Hold your Platform to the same engineering standards as a you would (should?!) your other applications

This is my fourth blog in a series where I’ve been exploring treating our Platforms as an Application (PaaA). My idea is simple, whether you are re-using a third Platform Application (e.g. Cloud Foundry) or rolling your own, you should:

  • Make sure it is reproducible from version control
  • Make sure you test it before releasing changes
  • Make sure you release only known and tested and reproducible versions
  • Industrialise and build a Continuous Delivery pipeline for you platform application
  • Industrialise and build a Continuous Delivery pipeline within your platform.

As I’ve suggested, if we are treating Business Applications as Products, we should also treat our Platform Application as a Product.  With approach in mind, clearly a Product Owner of a Business Application (e.g. a website) is not going be particularly interested in detail about how something like high-availability works.

A Platform Application should abstract the applications using it from many concerns which are important but not interesting to them.  

You could have a Product owner for the whole Platform Application, but that’s a lot to think about so I believe this reference architecture is a useful way to divide and conquer.  To further simply things, I’ve defined this anatomy in layers each of which abstracts next layer from the underlying implementation.

So here is it is:

PaaA_Anatomy

 

Starting from the bottom:

  • Hardware management 
    • Consists of: Hypervisor, Logical storage managers, Software defined network
    • The owner of this layer can makes the call: “I’ll use this hardware”
    • Abstracts you from: the hardware and allows you two work logically with compute, storage and network resources
    • Meaning: you can: within the limits of this layer e.g. physical capacity or performance consider hardware to be fully logical
    • Presents to the next layer: the ability to work with logical infrastructure
  • Basic Infrastructure orchestration 
    • Consists of: Cloud console and API equivalent. See this layer as described in Open Stack here
    • The owner of this layer can make the call: “I will use these APIs to interact with the Hardware Management layer.”
    • Abstracts you from: having to manually track usage levels of compute and storage. Monitor the hardware.
    • Meaning you can: perform operations on compute and storage in bulk using an API
    • Presents to the next layer: a convenient way to programmatically make bulk updates to what logical infrastructure has been provisioned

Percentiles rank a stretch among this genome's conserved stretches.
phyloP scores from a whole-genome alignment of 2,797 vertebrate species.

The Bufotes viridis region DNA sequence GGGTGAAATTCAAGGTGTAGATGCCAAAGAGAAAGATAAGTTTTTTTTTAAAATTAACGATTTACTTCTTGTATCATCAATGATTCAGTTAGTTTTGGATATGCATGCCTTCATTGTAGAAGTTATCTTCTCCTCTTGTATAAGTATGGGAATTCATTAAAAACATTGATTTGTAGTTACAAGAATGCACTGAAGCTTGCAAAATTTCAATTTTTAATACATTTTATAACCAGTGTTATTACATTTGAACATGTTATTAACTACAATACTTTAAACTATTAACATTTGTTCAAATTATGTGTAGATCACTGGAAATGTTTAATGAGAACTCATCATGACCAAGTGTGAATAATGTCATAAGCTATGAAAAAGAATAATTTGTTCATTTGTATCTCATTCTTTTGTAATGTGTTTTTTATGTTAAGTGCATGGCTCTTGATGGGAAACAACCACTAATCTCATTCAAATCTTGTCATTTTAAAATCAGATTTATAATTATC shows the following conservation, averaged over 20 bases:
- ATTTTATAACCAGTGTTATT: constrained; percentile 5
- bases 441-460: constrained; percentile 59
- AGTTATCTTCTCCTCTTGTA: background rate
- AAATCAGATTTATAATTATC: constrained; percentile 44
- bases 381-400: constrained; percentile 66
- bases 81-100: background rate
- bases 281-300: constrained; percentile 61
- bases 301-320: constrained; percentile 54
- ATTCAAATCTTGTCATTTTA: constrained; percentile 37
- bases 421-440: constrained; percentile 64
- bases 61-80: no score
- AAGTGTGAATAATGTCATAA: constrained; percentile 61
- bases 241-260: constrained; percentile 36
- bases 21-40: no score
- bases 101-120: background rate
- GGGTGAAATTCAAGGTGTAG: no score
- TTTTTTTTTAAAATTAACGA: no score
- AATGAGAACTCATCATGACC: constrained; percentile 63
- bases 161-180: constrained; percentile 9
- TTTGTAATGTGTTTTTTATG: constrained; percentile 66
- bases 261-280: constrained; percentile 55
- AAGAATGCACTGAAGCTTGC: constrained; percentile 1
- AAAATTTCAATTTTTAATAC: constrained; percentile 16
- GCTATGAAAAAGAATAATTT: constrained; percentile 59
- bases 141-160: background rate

• Platform Infrastructure orchestration (auto-scaling, resource usage optimisation)
    • Consists of: effectively a software application built to manage creation of the required infrastructure resources required. Holds the logic required for auto-scaling, auto-recovery and resource usage optimisation
    • The owner of this later can make the call: “I need this many servers of that size, and this storage, and this network”
    • Abstracts you from: manually creating the scaling required infrastructure and from changing this over time in response to demand levels
    • Meaning you can: expect that enough logical infrastructure will always be available for use
    • Presents to the next layer: the required amount of logical infrastructure resources to meet the requirements of the platform
  • Execution architecture 
    • Consists of: operating systems, containers, and middleware e.g. Web Application Server, RDBMS
    • The owner of this later can make the call: “This is how I will provide the runtime dependences that the Business Application needs to operate”
    • Abstracts you from: the software and configuration required your application to run
    • Meaning you can: know you have a resource that could receive release packages of code and run them
    • Presents to the next layer: the ability to create the software resources required to run the Business Applications
  • Logical environment separation
    • Consists of: logically separate and isolated instances of environments that can use to host a whole application by providing the required infrastructure resources and runtime dependencies